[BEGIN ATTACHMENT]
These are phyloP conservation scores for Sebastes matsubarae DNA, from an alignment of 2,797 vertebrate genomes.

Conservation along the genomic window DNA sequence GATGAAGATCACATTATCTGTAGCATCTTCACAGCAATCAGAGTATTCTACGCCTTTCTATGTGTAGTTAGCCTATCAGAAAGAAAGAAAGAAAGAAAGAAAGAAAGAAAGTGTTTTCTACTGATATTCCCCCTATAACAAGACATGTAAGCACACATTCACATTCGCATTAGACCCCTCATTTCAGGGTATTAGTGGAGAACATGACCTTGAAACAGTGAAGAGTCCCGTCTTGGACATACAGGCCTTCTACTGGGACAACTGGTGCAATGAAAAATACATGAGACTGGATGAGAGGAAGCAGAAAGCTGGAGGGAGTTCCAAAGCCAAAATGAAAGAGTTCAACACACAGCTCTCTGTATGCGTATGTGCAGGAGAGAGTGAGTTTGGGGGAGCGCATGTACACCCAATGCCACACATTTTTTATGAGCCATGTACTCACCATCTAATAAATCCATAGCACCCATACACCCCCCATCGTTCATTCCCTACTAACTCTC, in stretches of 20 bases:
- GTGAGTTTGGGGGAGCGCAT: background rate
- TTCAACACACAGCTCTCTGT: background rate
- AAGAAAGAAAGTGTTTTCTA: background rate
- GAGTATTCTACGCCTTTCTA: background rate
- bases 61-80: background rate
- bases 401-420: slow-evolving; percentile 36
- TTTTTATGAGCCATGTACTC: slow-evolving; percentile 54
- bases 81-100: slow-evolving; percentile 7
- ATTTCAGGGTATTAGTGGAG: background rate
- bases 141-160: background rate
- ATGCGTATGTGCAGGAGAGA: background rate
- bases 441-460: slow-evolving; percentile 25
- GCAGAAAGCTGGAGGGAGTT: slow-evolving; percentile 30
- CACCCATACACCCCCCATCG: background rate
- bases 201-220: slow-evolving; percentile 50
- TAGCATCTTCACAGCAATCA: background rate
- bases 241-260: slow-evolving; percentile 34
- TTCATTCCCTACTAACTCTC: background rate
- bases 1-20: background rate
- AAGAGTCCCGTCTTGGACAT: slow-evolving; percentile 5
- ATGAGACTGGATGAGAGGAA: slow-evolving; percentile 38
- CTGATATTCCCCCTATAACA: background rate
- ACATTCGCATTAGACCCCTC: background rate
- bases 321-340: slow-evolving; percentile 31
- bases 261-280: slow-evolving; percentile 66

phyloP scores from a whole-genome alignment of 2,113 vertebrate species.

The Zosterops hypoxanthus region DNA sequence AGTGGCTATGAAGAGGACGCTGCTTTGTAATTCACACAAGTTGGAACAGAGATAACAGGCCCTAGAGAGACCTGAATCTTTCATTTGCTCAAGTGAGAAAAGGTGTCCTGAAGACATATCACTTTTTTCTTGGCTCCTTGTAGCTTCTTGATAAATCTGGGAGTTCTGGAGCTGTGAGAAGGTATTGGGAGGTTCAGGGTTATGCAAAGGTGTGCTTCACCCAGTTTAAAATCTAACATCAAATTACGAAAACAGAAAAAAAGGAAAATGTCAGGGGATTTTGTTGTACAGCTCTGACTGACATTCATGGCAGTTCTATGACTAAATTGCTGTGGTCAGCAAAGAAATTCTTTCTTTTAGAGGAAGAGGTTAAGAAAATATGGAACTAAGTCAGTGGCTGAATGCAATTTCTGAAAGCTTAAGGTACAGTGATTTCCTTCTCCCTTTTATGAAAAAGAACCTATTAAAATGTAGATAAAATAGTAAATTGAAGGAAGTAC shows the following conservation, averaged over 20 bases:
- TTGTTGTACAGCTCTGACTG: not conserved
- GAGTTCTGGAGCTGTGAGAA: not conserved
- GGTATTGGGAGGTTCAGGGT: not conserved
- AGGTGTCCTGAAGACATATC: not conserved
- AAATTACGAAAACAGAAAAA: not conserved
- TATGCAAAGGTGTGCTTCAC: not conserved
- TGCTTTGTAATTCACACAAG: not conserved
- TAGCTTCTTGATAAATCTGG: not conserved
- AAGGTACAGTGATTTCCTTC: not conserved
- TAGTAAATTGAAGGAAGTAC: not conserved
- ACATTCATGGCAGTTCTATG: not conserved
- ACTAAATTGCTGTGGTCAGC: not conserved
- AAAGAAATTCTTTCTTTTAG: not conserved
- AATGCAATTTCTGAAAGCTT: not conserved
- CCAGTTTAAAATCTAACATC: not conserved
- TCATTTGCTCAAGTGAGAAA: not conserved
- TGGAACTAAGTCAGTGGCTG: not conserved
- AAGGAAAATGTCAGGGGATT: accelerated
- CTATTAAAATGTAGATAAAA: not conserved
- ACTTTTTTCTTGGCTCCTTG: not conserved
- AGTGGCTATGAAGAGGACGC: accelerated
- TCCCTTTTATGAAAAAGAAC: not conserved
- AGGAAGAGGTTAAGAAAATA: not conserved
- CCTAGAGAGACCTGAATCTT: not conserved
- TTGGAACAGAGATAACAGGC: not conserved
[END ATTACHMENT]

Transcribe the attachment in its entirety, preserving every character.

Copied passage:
These are phyloP conservation scores for Sebastes matsubarae DNA, from an alignment of 2,797 vertebrate genomes.

Conservation along the genomic window DNA sequence GATGAAGATCACATTATCTGTAGCATCTTCACAGCAATCAGAGTATTCTACGCCTTTCTATGTGTAGTTAGCCTATCAGAAAGAAAGAAAGAAAGAAAGAAAGAAAGAAAGTGTTTTCTACTGATATTCCCCCTATAACAAGACATGTAAGCACACATTCACATTCGCATTAGACCCCTCATTTCAGGGTATTAGTGGAGAACATGACCTTGAAACAGTGAAGAGTCCCGTCTTGGACATACAGGCCTTCTACTGGGACAACTGGTGCAATGAAAAATACATGAGACTGGATGAGAGGAAGCAGAAAGCTGGAGGGAGTTCCAAAGCCAAAATGAAAGAGTTCAACACACAGCTCTCTGTATGCGTATGTGCAGGAGAGAGTGAGTTTGGGGGAGCGCATGTACACCCAATGCCACACATTTTTTATGAGCCATGTACTCACCATCTAATAAATCCATAGCACCCATACACCCCCCATCGTTCATTCCCTACTAACTCTC, in stretches of 20 bases:
- GTGAGTTTGGGGGAGCGCAT: background rate
- TTCAACACACAGCTCTCTGT: background rate
- AAGAAAGAAAGTGTTTTCTA: background rate
- GAGTATTCTACGCCTTTCTA: background rate
- bases 61-80: background rate
- bases 401-420: slow-evolving; percentile 36
- TTTTTATGAGCCATGTACTC: slow-evolving; percentile 54
- bases 81-100: slow-evolving; percentile 7
- ATTTCAGGGTATTAGTGGAG: background rate
- bases 141-160: background rate
- ATGCGTATGTGCAGGAGAGA: background rate
- bases 441-460: slow-evolving; percentile 25
- GCAGAAAGCTGGAGGGAGTT: slow-evolving; percentile 30
- CACCCATACACCCCCCATCG: background rate
- bases 201-220: slow-evolving; percentile 50
- TAGCATCTTCACAGCAATCA: background rate
- bases 241-260: slow-evolving; percentile 34
- TTCATTCCCTACTAACTCTC: background rate
- bases 1-20: background rate
- AAGAGTCCCGTCTTGGACAT: slow-evolving; percentile 5
- ATGAGACTGGATGAGAGGAA: slow-evolving; percentile 38
- CTGATATTCCCCCTATAACA: background rate
- ACATTCGCATTAGACCCCTC: background rate
- bases 321-340: slow-evolving; percentile 31
- bases 261-280: slow-evolving; percentile 66

phyloP scores from a whole-genome alignment of 2,113 vertebrate species.

The Zosterops hypoxanthus region DNA sequence AGTGGCTATGAAGAGGACGCTGCTTTGTAATTCACACAAGTTGGAACAGAGATAACAGGCCCTAGAGAGACCTGAATCTTTCATTTGCTCAAGTGAGAAAAGGTGTCCTGAAGACATATCACTTTTTTCTTGGCTCCTTGTAGCTTCTTGATAAATCTGGGAGTTCTGGAGCTGTGAGAAGGTATTGGGAGGTTCAGGGTTATGCAAAGGTGTGCTTCACCCAGTTTAAAATCTAACATCAAATTACGAAAACAGAAAAAAAGGAAAATGTCAGGGGATTTTGTTGTACAGCTCTGACTGACATTCATGGCAGTTCTATGACTAAATTGCTGTGGTCAGCAAAGAAATTCTTTCTTTTAGAGGAAGAGGTTAAGAAAATATGGAACTAAGTCAGTGGCTGAATGCAATTTCTGAAAGCTTAAGGTACAGTGATTTCCTTCTCCCTTTTATGAAAAAGAACCTATTAAAATGTAGATAAAATAGTAAATTGAAGGAAGTAC shows the following conservation, averaged over 20 bases:
- TTGTTGTACAGCTCTGACTG: not conserved
- GAGTTCTGGAGCTGTGAGAA: not conserved
- GGTATTGGGAGGTTCAGGGT: not conserved
- AGGTGTCCTGAAGACATATC: not conserved
- AAATTACGAAAACAGAAAAA: not conserved
- TATGCAAAGGTGTGCTTCAC: not conserved
- TGCTTTGTAATTCACACAAG: not conserved
- TAGCTTCTTGATAAATCTGG: not conserved
- AAGGTACAGTGATTTCCTTC: not conserved
- TAGTAAATTGAAGGAAGTAC: not conserved
- ACATTCATGGCAGTTCTATG: not conserved
- ACTAAATTGCTGTGGTCAGC: not conserved
- AAAGAAATTCTTTCTTTTAG: not conserved
- AATGCAATTTCTGAAAGCTT: not conserved
- CCAGTTTAAAATCTAACATC: not conserved
- TCATTTGCTCAAGTGAGAAA: not conserved
- TGGAACTAAGTCAGTGGCTG: not conserved
- AAGGAAAATGTCAGGGGATT: accelerated
- CTATTAAAATGTAGATAAAA: not conserved
- ACTTTTTTCTTGGCTCCTTG: not conserved
- AGTGGCTATGAAGAGGACGC: accelerated
- TCCCTTTTATGAAAAAGAAC: not conserved
- AGGAAGAGGTTAAGAAAATA: not conserved
- CCTAGAGAGACCTGAATCTT: not conserved
- TTGGAACAGAGATAACAGGC: not conserved